6. Next, select the Video tab, and ensure that H.264(X264) is selected.
7. Click Start (at the top of the screen) to compress the video. The Start button will now turn red and stay red until the compression is complete. When it turns green, it indicates that the compression is complete and you can go and view it in the saved location. The 161 MB file has now been reduced to 13 MB. The entire process took less than a minute to complete, but if you’re having larger files, it may take just a little bit longer.
If you want to compress multiple videos for transfer to another device such as a smartphone, you can do it using Handbrake. Here is the process.
How to Compress Multiple Videos At Once
1. The first thing you need to do when you’re compressing video files using Handbrake is set the folder where the queue will save the output files. If you don’t do this right away, you will get an error during the process. Click Tools->Options to open the preferences.
2. In the Preferences section, click Output Files and then click the Browse button.
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3. In the next window, select the folder where you want your compressed files to be automatically saved. Click Select Folder and then click Close to close the Preferences section.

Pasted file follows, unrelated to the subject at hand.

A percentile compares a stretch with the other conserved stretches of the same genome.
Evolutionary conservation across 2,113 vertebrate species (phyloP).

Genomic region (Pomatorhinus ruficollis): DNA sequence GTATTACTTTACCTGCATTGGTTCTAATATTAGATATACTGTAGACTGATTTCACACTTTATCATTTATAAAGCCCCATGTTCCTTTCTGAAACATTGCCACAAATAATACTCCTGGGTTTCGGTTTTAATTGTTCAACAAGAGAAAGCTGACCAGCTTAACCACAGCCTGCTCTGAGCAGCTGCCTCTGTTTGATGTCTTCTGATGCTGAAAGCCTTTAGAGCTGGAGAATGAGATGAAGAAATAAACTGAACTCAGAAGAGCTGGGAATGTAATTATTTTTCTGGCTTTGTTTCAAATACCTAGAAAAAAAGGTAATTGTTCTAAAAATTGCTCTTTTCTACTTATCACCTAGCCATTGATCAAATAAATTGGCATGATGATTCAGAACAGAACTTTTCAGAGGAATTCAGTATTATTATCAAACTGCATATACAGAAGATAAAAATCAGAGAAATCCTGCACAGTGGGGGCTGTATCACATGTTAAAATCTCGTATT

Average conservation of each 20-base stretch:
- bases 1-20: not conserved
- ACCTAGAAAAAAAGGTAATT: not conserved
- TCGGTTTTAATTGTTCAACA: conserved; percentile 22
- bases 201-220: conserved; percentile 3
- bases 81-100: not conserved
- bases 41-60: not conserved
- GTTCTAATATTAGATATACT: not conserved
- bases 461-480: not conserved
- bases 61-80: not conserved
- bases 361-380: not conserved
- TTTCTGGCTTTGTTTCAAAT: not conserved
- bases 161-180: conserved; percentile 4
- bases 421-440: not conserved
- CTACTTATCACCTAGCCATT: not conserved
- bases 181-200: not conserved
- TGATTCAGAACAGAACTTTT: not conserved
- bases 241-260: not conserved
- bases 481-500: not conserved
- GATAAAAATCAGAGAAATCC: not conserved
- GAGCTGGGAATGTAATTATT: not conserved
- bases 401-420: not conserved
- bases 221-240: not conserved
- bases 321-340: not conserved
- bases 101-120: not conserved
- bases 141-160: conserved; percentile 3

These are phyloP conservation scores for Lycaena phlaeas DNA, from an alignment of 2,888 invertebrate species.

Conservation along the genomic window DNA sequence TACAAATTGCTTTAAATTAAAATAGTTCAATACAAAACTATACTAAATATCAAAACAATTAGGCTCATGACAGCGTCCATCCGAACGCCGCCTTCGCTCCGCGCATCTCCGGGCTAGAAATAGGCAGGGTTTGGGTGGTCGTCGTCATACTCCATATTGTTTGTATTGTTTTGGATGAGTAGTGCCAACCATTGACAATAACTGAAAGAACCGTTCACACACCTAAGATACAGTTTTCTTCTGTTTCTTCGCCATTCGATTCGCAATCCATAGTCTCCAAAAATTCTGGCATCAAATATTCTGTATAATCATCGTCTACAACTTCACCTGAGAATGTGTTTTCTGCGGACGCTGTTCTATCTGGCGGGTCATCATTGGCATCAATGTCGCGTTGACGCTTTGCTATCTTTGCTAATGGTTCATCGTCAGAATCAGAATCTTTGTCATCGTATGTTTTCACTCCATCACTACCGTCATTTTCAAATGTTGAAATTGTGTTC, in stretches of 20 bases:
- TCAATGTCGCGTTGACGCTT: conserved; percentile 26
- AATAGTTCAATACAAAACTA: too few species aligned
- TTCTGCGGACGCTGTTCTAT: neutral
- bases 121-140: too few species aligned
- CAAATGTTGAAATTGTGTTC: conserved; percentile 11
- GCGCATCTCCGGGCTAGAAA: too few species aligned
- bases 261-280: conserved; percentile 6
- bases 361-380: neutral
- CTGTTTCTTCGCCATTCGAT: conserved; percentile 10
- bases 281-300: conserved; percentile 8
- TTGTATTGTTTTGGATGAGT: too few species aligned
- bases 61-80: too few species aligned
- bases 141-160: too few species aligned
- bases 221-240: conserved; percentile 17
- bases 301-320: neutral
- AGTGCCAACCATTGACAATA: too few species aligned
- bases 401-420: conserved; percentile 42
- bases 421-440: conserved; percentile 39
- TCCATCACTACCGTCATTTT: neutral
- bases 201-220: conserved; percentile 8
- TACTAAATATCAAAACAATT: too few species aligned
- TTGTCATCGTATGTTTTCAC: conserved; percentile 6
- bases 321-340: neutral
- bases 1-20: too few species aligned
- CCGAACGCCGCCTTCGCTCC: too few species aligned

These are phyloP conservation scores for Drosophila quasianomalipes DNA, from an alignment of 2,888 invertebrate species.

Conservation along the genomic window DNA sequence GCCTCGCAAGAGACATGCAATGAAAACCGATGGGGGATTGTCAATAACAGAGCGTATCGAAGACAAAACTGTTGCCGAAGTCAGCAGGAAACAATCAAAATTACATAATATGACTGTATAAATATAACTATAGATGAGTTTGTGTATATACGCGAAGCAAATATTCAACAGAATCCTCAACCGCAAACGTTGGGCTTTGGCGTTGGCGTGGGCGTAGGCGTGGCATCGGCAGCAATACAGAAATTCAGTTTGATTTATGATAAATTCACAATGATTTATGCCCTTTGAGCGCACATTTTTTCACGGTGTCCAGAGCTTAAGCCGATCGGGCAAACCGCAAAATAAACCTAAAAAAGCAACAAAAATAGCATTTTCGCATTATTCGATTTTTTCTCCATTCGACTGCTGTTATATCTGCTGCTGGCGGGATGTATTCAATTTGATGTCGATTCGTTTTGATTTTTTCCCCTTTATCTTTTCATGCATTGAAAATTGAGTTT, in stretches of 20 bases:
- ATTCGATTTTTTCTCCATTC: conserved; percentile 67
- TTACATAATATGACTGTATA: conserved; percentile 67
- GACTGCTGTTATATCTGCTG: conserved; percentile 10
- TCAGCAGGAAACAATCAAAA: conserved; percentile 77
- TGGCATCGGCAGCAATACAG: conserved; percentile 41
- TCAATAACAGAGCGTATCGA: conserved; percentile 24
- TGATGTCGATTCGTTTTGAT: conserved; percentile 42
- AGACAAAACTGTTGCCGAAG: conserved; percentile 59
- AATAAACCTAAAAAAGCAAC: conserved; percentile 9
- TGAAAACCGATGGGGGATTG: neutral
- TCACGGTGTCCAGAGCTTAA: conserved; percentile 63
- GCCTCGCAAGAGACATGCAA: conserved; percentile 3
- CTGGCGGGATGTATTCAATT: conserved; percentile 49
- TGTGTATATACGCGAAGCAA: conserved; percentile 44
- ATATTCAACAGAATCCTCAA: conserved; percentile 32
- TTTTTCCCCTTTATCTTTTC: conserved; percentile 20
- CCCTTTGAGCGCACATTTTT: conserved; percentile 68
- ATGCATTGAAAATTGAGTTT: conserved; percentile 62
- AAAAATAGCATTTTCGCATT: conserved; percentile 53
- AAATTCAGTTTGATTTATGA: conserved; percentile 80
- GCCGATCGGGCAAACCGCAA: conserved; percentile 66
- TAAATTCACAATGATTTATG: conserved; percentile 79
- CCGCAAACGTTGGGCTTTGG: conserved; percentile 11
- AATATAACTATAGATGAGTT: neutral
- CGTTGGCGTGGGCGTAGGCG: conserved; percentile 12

4. Now you can start adding videos to the queue. On the Handbrake home page, click Source and select Open folder if all the videos to be compressed are placed in one location. If there are in different locations, click Open file and add the individual files from the different locations. You can click the Title drop-down list to check if all your files have been added.
5. You can see from the screenshot below that our folder has 12 files in all totaling over 4.32 GB.
6. Now, on the right panel, in the Presets section, click iPhone & iPad Touch if you want to compress to your iOS device or iPad. You can choose the other options if you are planning to transfer the compressed videos to Android, or Android tablet.
7. Click Add to Queue -> Add All to add all your files to the queue.
8. Click Show queue.
In the Queue window, you will notice options to preset after the encoding is done. Click the When Done drop down list and you’ll be able to shutdown your PC after the task is complete, or hibernate, log off, quit handbrake, suspend, or lock system after the job is processed. These options allow you to start the compression maybe at night and let it shut down after the task is done, saving you the trouble of having to wake up after a few hours to shut off the PC. Also in the Queue window are options to remove titles and edit individual files.
Now click Start when you are ready.
The process of compressing multiple videos at once isn’t by any means a quick process. A 1.3GB file took about half an hour for me to finish but this will vary depending on the size of the files and the speed of your PC.
After the whole process was completed, we were able to save more than 50% space as you can see the file sizes have dropped to 1.97 GB.
You are now ready to move your files to your smartphone. You can make use of the FileDrop app to effortlessly move files between your PC and Android or AirDrop to move stuff to your iOS device.
So the next time you want to compress video files just use Handbrake and follow the steps outlined in this tutorial.